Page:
Lastly, the oil from a tin of smoked oysters. That oil is like umami gold. If you have a tin of smoked oysters on hand I definitely recommend that you use a tablespoon of their oil to add in to the goulash. If you do NOT have a tin of smoked oysters gathering dust, you can also substitute for regular fish sauce. However, make sure to decrease the quantity to one or two drops. Fish sauce is very potent, and a tablespoon full with render a goulash into a fishy-lash!

The is one other ingredient in this recipe which assists to give it an extra depth of flavor. And that is sumac! Sumac is a slightly tart, tangy spice, which really sings in this recipe. The tartness compliments the umami flavors of the browned meat, onions, mushrooms and oyster oil to perfection, and it also adds an additional smoky depth.

And there you have it. All the secrets to making a mouth wateringly flavorsome goulash, within the short space of 40 minutes. Let the world of weeknight goulash be your oyster.

Quick Stove Top Deep Flavored Hungarian Goulash

Prep Time 10 minutes
Cook Time 30 minutes
Total Time 40 minutes
Servings 4

Ingredients

  • 500
    grams
    sirloin steak
  • 3
    cloves
    garlic
  • Oil for frying
  • 2
    tablespoons
    butter
  • 1
    onion
  • 4 to
    matoes
  • 250
    grams
    mushrooms
  • 2
    medium sized carrots
  • 3
    sticks celery
    reserve the tops if they are nice and fresh
  • 1
    tablespoon
    smoked oyster oil
    or fish sauce, but reduce quantity to 2 drops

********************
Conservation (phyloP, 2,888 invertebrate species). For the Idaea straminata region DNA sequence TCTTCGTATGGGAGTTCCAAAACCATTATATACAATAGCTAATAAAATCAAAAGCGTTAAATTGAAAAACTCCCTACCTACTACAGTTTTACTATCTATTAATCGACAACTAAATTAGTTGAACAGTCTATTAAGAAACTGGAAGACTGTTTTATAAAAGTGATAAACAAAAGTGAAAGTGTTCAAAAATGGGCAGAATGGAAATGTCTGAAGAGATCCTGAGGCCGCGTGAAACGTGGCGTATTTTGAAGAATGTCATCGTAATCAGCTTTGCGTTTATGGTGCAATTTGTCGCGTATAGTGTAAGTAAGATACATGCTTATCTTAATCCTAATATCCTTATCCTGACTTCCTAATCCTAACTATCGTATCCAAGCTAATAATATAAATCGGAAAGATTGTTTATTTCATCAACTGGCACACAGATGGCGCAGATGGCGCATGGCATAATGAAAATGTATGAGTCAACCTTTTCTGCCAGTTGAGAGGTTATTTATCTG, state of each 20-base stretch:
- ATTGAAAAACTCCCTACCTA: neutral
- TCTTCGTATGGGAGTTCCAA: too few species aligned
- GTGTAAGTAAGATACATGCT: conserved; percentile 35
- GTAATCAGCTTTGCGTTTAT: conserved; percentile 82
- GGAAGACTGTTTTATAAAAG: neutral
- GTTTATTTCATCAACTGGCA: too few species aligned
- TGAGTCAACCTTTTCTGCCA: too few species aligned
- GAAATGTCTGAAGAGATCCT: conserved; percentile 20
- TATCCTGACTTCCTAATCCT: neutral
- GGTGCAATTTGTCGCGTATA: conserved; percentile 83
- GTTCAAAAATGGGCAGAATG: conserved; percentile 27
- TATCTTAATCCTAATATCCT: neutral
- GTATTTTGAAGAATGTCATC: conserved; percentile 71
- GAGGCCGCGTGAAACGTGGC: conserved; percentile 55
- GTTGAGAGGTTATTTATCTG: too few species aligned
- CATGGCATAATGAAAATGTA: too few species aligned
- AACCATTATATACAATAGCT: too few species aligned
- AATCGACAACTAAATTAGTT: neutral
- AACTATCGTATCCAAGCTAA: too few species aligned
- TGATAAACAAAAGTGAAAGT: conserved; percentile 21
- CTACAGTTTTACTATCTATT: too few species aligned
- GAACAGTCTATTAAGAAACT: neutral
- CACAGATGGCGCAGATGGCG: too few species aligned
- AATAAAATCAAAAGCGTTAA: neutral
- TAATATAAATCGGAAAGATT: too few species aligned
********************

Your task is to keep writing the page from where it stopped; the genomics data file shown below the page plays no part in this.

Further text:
• 2
    cups
    vegetable or beef stock
  • 4
    tablespoons
    gelatin
  • 2
    sprigs fresh thyme
    dried thyme can be substituted
  • ½
    teaspoon
    soya sauce
  • 2
    tablespoons
    tomato paste
  • 2
    tablespoons
    sumac
  • 4
    tablespoons
    paprika
  • 1
    bay leaf
  • Salt and pepper for seasoning

Instructions

  1. Assemble all ingredients.
  2. Finely chop the garlic. Take your knife, and squash the chopped garlic against your chopping board until it is almost a paste. You can also use a garlic crusher, and squash the crushed garlic further with the blade of your knife against the chopping board.
  3. Now rub your cut of steak with the garlic paste and set aside. This will help to tenderise the steak.
  4. Finely chop two of the tomatoes, and cut the other two tomatoes, celery, carrots, onion and mushrooms into larger pieces.
  5. Place a large skillet onto the stove and bring up to a medium high heat. Add enough oil to lightly coat the bottom and 2 tablespoons of butter. Take your rubbed piece of steak and wipe off most of the garlic. Place the steak into the pan and cook for approximately 3-2 minutes each side, or until nicely browned.
  6. Once browned on both sides, remove the steak from the pan and set it aside to rest.
  7. Now add the chopped onions to the same skillet in which you browned the steak, and fry until lightly browned.
  8. Once the onions are lightly browned, add in the finely chopped tomato and cook together for approximately 2 minutes, stirring intermittently.
  9. Now add in the chopped mushrooms and cook for another half minute, stirring intermittently.
  10. Add in the oyster oil or fish sauce.
  11. Now add the carrots pieces and stir them in.
  12. Pour in the stock and bring to a simmer.
  13. Once simmering, add in the gelatin, thyme, soya sauce, tomato paste, sumac, paprika, bay leaf and celery tops (if on hand), stirring well to incorporate the gelatin.
  14. While allowing the goulash to continue to gently simmer, cut the rested steak into medium sized blocks.
  15. Add these blocks to the goulash and allow to gently simmer for a further 20 minutes, stirring occasionally.
  16. Towards the end of the simmering period, about 15 minutes, add in the cubed tomato and celery. Stir them in and allow to simmer for the remaining five minutes.